§  Rolls-Royce in talks with Siemens over sale of Gas Turbine Business

§  Exelon to acquire Pepco Holdings Inc.

§  Russia has expressed interest in Turkish Gas-fired Power Plants

§  Fuel Tech acquires Two Air Pollution Control Technology Companies

§  Babcock & Wilcox subsidiary with The Ohio State University awarded U.S. DOE Funding for Continued Development of Carbon Dioxide Capture Technology




§   Webinar concludes that Hot Gas Filtration is a Great Solution for Old Power Plants but EPRI says - Not so Fast

§  “Sorbent Traps and Mercury CEMS Options” to be debated on May 8, 2014

§  Upcoming Hot Topic Hours



For more information on the Utility Tracking System, click on: 




McIlvaine Hot Topic Hour Registration


On Thursday at 10 a.m. Central time, McIlvaine hosts a 90 minute web meeting on important energy and pollution control subjects. Power webinars are free for subscribers to either Power Plant Air Quality Decisions or Utility Tracking System. The cost is $300.00 for non-subscribers.


See below for information on upcoming Hot Topic Hours. We welcome your input relative to suggested additions.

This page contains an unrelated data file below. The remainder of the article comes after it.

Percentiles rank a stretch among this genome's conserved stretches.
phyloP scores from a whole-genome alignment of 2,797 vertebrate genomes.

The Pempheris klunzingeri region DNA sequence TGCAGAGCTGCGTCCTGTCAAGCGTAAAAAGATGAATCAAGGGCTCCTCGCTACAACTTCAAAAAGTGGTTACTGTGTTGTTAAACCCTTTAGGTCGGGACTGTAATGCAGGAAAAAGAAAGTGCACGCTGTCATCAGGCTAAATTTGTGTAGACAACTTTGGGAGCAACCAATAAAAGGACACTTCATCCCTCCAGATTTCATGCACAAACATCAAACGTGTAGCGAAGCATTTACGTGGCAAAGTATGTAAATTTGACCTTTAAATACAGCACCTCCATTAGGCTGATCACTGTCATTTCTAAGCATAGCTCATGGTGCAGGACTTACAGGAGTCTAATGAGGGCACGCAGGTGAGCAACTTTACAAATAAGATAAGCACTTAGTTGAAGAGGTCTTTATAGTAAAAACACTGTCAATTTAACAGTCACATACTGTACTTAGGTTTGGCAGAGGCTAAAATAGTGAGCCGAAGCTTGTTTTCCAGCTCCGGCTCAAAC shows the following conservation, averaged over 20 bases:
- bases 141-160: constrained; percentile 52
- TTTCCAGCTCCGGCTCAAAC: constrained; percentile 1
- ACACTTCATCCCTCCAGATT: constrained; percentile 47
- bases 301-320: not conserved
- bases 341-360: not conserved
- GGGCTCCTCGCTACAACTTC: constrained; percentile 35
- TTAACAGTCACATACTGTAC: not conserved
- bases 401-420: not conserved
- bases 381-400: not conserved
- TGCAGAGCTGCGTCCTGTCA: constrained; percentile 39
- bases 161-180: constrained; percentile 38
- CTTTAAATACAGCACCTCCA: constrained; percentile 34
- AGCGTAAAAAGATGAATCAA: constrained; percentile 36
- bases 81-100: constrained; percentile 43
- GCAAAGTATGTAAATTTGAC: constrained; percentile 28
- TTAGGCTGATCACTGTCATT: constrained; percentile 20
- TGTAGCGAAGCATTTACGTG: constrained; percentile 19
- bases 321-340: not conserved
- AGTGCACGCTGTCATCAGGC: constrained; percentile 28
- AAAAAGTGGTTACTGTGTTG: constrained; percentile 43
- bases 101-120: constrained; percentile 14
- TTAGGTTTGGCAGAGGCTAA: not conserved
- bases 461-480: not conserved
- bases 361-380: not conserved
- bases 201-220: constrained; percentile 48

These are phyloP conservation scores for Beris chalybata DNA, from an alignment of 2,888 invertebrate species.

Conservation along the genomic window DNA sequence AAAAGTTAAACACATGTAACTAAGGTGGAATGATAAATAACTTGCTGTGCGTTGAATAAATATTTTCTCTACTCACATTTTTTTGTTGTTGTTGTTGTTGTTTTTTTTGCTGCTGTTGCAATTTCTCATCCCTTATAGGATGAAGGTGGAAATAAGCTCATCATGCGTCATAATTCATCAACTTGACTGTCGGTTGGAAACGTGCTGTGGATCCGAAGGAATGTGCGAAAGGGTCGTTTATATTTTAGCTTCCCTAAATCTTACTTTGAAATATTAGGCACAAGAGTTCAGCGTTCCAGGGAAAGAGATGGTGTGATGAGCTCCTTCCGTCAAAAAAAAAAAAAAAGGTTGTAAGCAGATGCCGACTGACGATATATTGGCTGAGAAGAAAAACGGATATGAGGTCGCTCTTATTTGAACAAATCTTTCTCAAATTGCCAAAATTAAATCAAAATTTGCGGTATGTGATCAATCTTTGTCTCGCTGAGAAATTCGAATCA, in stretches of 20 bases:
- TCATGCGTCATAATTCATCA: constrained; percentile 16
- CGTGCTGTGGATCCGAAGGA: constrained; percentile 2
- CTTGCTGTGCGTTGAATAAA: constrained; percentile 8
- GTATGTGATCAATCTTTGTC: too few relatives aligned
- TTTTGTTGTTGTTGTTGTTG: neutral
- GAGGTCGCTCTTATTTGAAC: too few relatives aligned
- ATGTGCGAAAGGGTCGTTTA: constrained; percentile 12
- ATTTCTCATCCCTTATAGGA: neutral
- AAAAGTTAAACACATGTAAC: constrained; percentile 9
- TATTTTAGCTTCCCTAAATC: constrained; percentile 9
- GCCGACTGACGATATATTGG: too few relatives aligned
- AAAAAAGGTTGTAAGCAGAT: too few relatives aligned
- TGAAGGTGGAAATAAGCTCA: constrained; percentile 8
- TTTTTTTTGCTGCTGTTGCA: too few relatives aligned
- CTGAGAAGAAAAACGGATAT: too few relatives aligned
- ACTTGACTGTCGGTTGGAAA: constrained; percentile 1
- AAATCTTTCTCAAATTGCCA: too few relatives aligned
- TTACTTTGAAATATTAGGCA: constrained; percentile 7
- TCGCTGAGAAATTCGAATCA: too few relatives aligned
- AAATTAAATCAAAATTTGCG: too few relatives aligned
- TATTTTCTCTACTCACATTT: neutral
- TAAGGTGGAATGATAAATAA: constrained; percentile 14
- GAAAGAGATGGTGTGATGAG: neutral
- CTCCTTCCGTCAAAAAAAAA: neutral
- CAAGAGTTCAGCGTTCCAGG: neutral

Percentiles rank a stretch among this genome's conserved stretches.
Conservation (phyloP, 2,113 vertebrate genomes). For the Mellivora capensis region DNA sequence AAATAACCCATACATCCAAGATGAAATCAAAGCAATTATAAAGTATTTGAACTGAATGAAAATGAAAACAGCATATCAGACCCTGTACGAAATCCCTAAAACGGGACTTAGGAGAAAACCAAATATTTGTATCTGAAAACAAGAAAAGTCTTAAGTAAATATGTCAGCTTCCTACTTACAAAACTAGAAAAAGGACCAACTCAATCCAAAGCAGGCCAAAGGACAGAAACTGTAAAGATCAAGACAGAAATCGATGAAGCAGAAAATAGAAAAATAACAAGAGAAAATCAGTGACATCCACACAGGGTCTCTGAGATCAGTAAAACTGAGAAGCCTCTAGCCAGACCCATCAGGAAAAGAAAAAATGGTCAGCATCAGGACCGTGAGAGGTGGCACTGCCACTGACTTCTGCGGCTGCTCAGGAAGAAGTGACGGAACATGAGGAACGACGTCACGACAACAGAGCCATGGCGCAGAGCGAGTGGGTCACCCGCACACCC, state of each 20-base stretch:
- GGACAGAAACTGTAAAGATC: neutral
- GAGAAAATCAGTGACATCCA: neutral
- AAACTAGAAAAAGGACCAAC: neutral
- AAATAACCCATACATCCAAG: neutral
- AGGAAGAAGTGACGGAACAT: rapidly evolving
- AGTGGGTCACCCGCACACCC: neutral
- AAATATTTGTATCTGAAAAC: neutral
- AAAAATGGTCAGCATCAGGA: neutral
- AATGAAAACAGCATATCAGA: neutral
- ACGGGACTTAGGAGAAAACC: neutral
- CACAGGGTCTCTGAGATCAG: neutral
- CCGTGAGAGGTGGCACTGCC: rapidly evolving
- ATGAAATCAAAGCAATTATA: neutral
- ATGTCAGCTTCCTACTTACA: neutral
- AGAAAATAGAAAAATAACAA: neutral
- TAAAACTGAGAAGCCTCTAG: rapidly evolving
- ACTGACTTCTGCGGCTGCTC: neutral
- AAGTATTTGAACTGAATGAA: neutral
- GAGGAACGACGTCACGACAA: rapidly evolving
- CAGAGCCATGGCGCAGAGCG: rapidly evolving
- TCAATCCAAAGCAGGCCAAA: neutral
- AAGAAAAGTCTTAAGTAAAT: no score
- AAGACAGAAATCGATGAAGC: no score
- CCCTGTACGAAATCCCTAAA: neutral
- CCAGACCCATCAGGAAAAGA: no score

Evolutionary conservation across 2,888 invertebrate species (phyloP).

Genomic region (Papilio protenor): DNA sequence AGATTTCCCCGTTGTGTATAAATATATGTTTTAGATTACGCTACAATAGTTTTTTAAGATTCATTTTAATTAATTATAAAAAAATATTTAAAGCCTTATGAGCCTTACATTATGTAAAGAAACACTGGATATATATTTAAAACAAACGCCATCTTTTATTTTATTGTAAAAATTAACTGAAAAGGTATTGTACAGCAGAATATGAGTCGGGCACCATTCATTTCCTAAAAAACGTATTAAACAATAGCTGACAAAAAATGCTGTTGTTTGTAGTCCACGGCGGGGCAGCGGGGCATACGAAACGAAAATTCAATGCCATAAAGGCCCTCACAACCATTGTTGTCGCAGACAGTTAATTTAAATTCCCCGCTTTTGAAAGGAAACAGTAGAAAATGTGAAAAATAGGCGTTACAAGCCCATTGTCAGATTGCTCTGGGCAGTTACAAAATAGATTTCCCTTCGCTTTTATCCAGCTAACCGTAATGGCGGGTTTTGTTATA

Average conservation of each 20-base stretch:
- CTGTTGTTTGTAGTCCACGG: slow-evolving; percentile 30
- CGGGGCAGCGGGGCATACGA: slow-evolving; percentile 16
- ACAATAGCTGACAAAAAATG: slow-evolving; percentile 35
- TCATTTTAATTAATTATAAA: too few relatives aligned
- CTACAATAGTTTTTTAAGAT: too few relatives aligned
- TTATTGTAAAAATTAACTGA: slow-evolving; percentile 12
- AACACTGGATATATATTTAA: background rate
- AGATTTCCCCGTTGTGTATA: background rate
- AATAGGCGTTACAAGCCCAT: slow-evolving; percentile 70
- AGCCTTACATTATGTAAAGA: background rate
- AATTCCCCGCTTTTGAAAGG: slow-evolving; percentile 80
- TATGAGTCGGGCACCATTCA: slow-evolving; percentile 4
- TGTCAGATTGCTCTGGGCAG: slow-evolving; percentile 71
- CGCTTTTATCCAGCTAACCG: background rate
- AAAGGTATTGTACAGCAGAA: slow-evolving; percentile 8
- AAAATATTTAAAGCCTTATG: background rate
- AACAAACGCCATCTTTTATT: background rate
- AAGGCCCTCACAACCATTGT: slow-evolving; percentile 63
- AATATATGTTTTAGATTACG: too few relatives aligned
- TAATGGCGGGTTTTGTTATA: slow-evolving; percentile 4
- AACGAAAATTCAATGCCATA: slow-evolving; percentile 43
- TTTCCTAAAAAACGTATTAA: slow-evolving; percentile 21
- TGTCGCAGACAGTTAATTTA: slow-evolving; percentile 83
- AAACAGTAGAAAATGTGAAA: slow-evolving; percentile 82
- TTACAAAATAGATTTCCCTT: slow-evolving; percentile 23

May 15, 2014

Gas Intake Filters: HEPA or Medium Efficiency

More           information

May 29, 2014

Stellite Delamination in Power Plant Steam Valves

More           information

June 5, 2014

Dry vs. Wet Cooling

Surprising number of ACC’S. Why?

June 12, 2014

HRSG Issues (Fast Start, Tube Failures)

Lots of challenges to cycle 200 X/yr

June 26, 2014


$ billions  Needed

July/August 2014

Boiler Feedwater Treatment

 Condensate Polishing for Peaking Turbines

316 B Water Issues

Gas Turbine Permitting Issues


Give us your opinion about topics we should consider 



To register for the “Hot Topic Hour”, click on: http://home.mcilvainecompany.com/index.php/component/content/article?id=675





You can register for our free McIlvaine Newsletters at: http://home.mcilvainecompany.com/index.php?option=com_rsform&formId=5



Bob McIlvaine
847 784 0012 ext 112






191 Waukegan Road Suite 208 | Northfield | IL 60093

Ph: 847-784-0012 | Fax; 847-784-0061